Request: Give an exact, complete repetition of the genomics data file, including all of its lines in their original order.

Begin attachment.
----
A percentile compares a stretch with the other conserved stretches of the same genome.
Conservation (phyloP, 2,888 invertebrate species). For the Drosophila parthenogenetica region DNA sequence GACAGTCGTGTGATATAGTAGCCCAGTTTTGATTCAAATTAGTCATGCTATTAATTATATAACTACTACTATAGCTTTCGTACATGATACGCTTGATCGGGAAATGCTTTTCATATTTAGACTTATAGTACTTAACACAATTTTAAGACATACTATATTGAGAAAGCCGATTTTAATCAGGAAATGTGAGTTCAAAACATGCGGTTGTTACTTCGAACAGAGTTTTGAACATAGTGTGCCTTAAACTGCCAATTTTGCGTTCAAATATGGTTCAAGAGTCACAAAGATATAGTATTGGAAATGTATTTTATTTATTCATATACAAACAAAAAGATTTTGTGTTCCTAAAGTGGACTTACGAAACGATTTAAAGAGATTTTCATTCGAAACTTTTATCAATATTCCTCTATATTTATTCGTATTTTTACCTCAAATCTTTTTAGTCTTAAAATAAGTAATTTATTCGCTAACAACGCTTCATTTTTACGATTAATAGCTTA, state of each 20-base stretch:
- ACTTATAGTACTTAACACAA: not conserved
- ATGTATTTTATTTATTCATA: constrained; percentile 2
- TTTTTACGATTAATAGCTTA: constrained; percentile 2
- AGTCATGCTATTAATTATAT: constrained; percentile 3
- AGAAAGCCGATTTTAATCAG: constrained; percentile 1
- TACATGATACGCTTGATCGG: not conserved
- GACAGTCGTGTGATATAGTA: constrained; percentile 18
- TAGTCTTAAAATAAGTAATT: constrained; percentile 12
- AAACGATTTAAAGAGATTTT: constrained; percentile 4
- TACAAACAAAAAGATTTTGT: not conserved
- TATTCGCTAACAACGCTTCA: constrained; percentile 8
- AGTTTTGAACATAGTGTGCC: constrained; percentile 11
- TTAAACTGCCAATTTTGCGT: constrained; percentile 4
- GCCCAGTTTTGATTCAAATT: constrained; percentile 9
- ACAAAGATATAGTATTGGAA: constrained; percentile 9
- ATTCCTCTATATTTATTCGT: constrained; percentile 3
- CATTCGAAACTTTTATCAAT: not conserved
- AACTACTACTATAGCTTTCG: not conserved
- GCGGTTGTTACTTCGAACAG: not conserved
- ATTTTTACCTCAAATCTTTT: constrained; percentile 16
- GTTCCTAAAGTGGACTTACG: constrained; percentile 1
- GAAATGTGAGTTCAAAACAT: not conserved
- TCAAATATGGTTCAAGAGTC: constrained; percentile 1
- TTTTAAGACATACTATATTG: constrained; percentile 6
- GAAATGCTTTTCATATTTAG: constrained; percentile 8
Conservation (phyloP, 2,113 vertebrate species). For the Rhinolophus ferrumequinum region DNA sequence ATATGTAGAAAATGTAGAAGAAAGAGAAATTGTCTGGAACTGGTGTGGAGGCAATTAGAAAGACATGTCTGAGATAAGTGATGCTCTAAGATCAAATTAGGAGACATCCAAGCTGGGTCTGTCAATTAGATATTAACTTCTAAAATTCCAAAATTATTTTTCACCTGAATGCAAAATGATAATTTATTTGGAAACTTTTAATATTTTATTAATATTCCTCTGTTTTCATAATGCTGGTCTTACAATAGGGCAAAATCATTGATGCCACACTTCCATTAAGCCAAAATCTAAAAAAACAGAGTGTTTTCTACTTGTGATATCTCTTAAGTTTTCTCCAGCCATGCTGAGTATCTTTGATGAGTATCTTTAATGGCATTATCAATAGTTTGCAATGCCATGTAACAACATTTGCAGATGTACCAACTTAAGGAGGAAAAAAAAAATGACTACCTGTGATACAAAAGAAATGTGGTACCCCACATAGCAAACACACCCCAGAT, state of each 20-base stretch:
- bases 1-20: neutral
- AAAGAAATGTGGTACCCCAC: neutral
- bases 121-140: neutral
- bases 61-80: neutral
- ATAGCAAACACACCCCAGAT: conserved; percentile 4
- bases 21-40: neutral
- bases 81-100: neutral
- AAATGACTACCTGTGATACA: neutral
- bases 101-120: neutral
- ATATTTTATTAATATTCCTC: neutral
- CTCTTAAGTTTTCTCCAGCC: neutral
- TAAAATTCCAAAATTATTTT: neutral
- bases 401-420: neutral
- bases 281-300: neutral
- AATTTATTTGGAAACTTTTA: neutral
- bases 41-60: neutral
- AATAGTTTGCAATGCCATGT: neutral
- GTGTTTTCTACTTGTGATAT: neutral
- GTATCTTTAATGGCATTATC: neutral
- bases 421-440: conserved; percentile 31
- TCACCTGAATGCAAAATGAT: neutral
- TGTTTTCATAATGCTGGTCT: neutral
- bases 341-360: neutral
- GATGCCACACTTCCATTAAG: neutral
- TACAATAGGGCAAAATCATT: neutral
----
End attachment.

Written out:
A percentile compares a stretch with the other conserved stretches of the same genome.
Conservation (phyloP, 2,888 invertebrate species). For the Drosophila parthenogenetica region DNA sequence GACAGTCGTGTGATATAGTAGCCCAGTTTTGATTCAAATTAGTCATGCTATTAATTATATAACTACTACTATAGCTTTCGTACATGATACGCTTGATCGGGAAATGCTTTTCATATTTAGACTTATAGTACTTAACACAATTTTAAGACATACTATATTGAGAAAGCCGATTTTAATCAGGAAATGTGAGTTCAAAACATGCGGTTGTTACTTCGAACAGAGTTTTGAACATAGTGTGCCTTAAACTGCCAATTTTGCGTTCAAATATGGTTCAAGAGTCACAAAGATATAGTATTGGAAATGTATTTTATTTATTCATATACAAACAAAAAGATTTTGTGTTCCTAAAGTGGACTTACGAAACGATTTAAAGAGATTTTCATTCGAAACTTTTATCAATATTCCTCTATATTTATTCGTATTTTTACCTCAAATCTTTTTAGTCTTAAAATAAGTAATTTATTCGCTAACAACGCTTCATTTTTACGATTAATAGCTTA, state of each 20-base stretch:
- ACTTATAGTACTTAACACAA: not conserved
- ATGTATTTTATTTATTCATA: constrained; percentile 2
- TTTTTACGATTAATAGCTTA: constrained; percentile 2
- AGTCATGCTATTAATTATAT: constrained; percentile 3
- AGAAAGCCGATTTTAATCAG: constrained; percentile 1
- TACATGATACGCTTGATCGG: not conserved
- GACAGTCGTGTGATATAGTA: constrained; percentile 18
- TAGTCTTAAAATAAGTAATT: constrained; percentile 12
- AAACGATTTAAAGAGATTTT: constrained; percentile 4
- TACAAACAAAAAGATTTTGT: not conserved
- TATTCGCTAACAACGCTTCA: constrained; percentile 8
- AGTTTTGAACATAGTGTGCC: constrained; percentile 11
- TTAAACTGCCAATTTTGCGT: constrained; percentile 4
- GCCCAGTTTTGATTCAAATT: constrained; percentile 9
- ACAAAGATATAGTATTGGAA: constrained; percentile 9
- ATTCCTCTATATTTATTCGT: constrained; percentile 3
- CATTCGAAACTTTTATCAAT: not conserved
- AACTACTACTATAGCTTTCG: not conserved
- GCGGTTGTTACTTCGAACAG: not conserved
- ATTTTTACCTCAAATCTTTT: constrained; percentile 16
- GTTCCTAAAGTGGACTTACG: constrained; percentile 1
- GAAATGTGAGTTCAAAACAT: not conserved
- TCAAATATGGTTCAAGAGTC: constrained; percentile 1
- TTTTAAGACATACTATATTG: constrained; percentile 6
- GAAATGCTTTTCATATTTAG: constrained; percentile 8
Conservation (phyloP, 2,113 vertebrate species). For the Rhinolophus ferrumequinum region DNA sequence ATATGTAGAAAATGTAGAAGAAAGAGAAATTGTCTGGAACTGGTGTGGAGGCAATTAGAAAGACATGTCTGAGATAAGTGATGCTCTAAGATCAAATTAGGAGACATCCAAGCTGGGTCTGTCAATTAGATATTAACTTCTAAAATTCCAAAATTATTTTTCACCTGAATGCAAAATGATAATTTATTTGGAAACTTTTAATATTTTATTAATATTCCTCTGTTTTCATAATGCTGGTCTTACAATAGGGCAAAATCATTGATGCCACACTTCCATTAAGCCAAAATCTAAAAAAACAGAGTGTTTTCTACTTGTGATATCTCTTAAGTTTTCTCCAGCCATGCTGAGTATCTTTGATGAGTATCTTTAATGGCATTATCAATAGTTTGCAATGCCATGTAACAACATTTGCAGATGTACCAACTTAAGGAGGAAAAAAAAAATGACTACCTGTGATACAAAAGAAATGTGGTACCCCACATAGCAAACACACCCCAGAT, state of each 20-base stretch:
- bases 1-20: neutral
- AAAGAAATGTGGTACCCCAC: neutral
- bases 121-140: neutral
- bases 61-80: neutral
- ATAGCAAACACACCCCAGAT: conserved; percentile 4
- bases 21-40: neutral
- bases 81-100: neutral
- AAATGACTACCTGTGATACA: neutral
- bases 101-120: neutral
- ATATTTTATTAATATTCCTC: neutral
- CTCTTAAGTTTTCTCCAGCC: neutral
- TAAAATTCCAAAATTATTTT: neutral
- bases 401-420: neutral
- bases 281-300: neutral
- AATTTATTTGGAAACTTTTA: neutral
- bases 41-60: neutral
- AATAGTTTGCAATGCCATGT: neutral
- GTGTTTTCTACTTGTGATAT: neutral
- GTATCTTTAATGGCATTATC: neutral
- bases 421-440: conserved; percentile 31
- TCACCTGAATGCAAAATGAT: neutral
- TGTTTTCATAATGCTGGTCT: neutral
- bases 341-360: neutral
- GATGCCACACTTCCATTAAG: neutral
- TACAATAGGGCAAAATCATT: neutral